The older I get, the more I recognize the pervasive loneliness that resides within the souls of most people whom I meet. It’s not that they’re cut off from all human contact, but it’s actually worse than that. They’re alone even when others are around. There is little about their relationships that inspires or delights them. They can converse, but they’re still disconnected. It’s a loneliness that haunts them at the core of who they are, and a loneliness that occludes their vision of the world.
Since God created us for relationship, we know that loneliness is less than what we were made to experience. Sometimes we’re lonely because we’ve chosen to detach ourselves from other people (at least from any meaningful interaction with them) – and this is usually because we’ve been deeply hurt and don’t want to be hurt again. We mistakenly conclude that the secret to protecting ourselves from relational pain is to avoid the risk of entering into any real relationships. What we don’t realize when we do that, however, is that we’re self-inflicting a wound far deeper than the one we’re seeking to avoid.
Thankfully, the Bible offers a way out of our loneliness, and that’s an intimate, life-giving, heart-satisfying relationship with the living God!
As Matthew the tax collector turned gospel writer describes the birth of Jesus Christ, he records these words (1:22-23): “All this took place to fulfill what the Lord had spoken by the prophet: ‘Behold, the virgin shall conceive and bear a son, and they shall call his name Immanuel’ (which means, GOD WITH US).”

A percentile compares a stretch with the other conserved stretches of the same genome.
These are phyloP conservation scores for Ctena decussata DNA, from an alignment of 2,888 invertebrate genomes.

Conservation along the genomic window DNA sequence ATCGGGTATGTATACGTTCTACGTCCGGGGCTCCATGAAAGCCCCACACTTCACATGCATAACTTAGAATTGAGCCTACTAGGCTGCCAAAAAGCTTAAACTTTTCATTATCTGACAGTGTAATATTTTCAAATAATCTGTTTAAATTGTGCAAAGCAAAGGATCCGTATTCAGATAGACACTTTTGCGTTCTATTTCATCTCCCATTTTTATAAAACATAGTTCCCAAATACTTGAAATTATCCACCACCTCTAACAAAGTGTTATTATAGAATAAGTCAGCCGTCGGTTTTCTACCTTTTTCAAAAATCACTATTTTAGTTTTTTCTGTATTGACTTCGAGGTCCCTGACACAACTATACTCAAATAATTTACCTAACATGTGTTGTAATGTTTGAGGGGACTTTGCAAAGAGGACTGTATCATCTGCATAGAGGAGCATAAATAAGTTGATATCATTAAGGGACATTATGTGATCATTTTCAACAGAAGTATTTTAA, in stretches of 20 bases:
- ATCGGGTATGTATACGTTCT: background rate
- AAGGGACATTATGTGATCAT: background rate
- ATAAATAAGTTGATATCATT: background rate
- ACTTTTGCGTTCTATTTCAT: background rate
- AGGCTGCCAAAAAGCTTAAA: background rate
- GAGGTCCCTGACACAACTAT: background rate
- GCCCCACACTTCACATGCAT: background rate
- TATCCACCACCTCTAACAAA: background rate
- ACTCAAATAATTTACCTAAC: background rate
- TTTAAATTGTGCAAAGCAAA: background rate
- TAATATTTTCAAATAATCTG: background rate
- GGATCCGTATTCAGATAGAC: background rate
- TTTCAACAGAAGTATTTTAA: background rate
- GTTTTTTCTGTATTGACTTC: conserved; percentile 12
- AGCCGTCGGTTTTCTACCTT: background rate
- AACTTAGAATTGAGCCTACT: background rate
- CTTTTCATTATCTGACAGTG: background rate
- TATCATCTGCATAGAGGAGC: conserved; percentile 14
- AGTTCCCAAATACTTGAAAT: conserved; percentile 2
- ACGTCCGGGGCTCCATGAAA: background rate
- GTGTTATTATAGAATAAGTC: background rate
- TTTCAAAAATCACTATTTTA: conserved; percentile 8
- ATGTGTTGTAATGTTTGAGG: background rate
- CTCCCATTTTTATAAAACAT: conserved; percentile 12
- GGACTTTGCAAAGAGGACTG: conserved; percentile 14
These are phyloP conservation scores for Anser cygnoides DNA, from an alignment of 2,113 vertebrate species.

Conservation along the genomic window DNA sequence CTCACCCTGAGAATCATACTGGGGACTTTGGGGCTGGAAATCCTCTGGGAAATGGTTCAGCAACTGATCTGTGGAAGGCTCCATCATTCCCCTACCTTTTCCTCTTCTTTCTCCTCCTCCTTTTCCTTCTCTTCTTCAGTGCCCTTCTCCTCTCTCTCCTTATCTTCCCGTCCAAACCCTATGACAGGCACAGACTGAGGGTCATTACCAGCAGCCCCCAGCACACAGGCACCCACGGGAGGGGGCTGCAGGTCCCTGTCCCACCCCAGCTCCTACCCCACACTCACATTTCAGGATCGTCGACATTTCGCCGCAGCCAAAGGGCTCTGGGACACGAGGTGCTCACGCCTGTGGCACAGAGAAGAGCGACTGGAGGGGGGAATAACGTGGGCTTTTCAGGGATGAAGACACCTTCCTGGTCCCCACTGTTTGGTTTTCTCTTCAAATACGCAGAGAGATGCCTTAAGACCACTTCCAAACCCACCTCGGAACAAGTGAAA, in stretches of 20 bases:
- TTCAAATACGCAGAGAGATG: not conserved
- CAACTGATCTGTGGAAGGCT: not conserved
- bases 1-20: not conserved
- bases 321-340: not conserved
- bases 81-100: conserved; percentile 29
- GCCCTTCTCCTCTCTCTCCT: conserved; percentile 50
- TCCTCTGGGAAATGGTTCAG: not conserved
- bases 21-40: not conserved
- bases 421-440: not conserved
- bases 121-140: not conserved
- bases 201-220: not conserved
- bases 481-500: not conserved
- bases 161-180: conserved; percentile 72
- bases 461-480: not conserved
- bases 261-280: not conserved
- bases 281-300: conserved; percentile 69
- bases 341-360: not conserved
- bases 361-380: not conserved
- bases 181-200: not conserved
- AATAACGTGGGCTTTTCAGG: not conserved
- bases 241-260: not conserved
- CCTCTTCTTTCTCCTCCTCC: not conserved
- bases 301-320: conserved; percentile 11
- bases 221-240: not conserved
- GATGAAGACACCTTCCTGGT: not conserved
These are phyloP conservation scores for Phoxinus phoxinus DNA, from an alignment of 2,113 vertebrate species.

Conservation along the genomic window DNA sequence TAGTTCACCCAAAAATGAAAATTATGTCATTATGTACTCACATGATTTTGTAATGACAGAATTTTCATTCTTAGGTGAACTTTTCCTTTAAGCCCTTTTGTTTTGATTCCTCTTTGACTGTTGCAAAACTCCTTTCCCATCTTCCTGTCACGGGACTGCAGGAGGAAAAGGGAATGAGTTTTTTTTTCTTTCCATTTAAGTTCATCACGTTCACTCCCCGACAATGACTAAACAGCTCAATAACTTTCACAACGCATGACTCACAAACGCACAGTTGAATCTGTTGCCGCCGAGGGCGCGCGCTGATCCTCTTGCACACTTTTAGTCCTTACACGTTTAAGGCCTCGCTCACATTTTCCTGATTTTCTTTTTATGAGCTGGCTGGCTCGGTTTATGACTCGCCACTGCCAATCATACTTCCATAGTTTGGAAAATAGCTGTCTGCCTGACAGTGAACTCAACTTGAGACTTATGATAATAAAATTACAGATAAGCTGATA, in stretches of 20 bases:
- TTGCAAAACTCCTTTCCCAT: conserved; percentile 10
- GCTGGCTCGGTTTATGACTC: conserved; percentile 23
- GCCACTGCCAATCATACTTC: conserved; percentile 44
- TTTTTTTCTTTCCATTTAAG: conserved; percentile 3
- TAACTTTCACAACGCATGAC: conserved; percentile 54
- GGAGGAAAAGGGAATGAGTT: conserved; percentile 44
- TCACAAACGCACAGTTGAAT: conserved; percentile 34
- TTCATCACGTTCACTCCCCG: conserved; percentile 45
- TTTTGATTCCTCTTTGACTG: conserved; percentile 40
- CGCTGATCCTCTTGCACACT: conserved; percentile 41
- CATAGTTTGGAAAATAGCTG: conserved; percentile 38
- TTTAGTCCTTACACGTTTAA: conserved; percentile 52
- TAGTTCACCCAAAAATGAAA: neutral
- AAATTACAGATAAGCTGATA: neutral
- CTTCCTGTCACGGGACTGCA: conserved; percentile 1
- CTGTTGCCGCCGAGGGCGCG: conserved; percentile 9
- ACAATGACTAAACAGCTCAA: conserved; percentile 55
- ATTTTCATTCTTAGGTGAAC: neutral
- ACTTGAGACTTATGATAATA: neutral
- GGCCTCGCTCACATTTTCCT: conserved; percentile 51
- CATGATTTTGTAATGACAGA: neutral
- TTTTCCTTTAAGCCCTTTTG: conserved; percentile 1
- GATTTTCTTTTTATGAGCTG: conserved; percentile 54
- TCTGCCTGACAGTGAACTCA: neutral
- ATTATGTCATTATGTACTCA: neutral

God with us. That’s the secret. If we really believe that, we can launch out into the sometimes scary waters of human relationships. Because we’re not alone. We’re never alone. So if a relationship doesn’t “work out” according to my assessment, I’m still not alone. The real “me” does not hinge upon the value placed on me by any other person, because my real value was settled at the cross.
Perhaps the “best part” of the first resurrection appearance of Jesus – recorded in John 20:17 – is Christ’s announcement that He was ascending “to my Father and your Father, to my God and your God.” Have you ever thought about that? Jesus is telling every Christian believer something marvelous there, namely, that we are children of God! Adopted into God’s own family, with all the rights and responsibilities that such entails.
As our Father’s adopted children, we know that our Father is in control. We fear him, but not in a terrorizing sense. Our fear of God is respect and awe. And nothing makes a child feel safer than knowing that he or she is secure in the care of a loving parent. Our closeness to God is the relational connection that becomes the impetus to pursue closeness with others. Yes, like Jesus, we will get hurt by others in this world – even by some of those we love. But we, also like Jesus, keep extending ourselves in gracious openness toward others. Because that’s who we are in Christ. And, since our soul is content in the unshakeable foundation of our love relationship with our Heavenly Father, we have a never-ending refuge when we need one (Psalm 46).
In Christ our God we find affection that’s true, fellowship that’s real, and self-identity based on fact instead of fiction. And from that place we can love others, because Jesus first loved us (First John 4:19).
So go out on a limb, and love. You were made to love. Loneliness, get lost! Love is here to stay.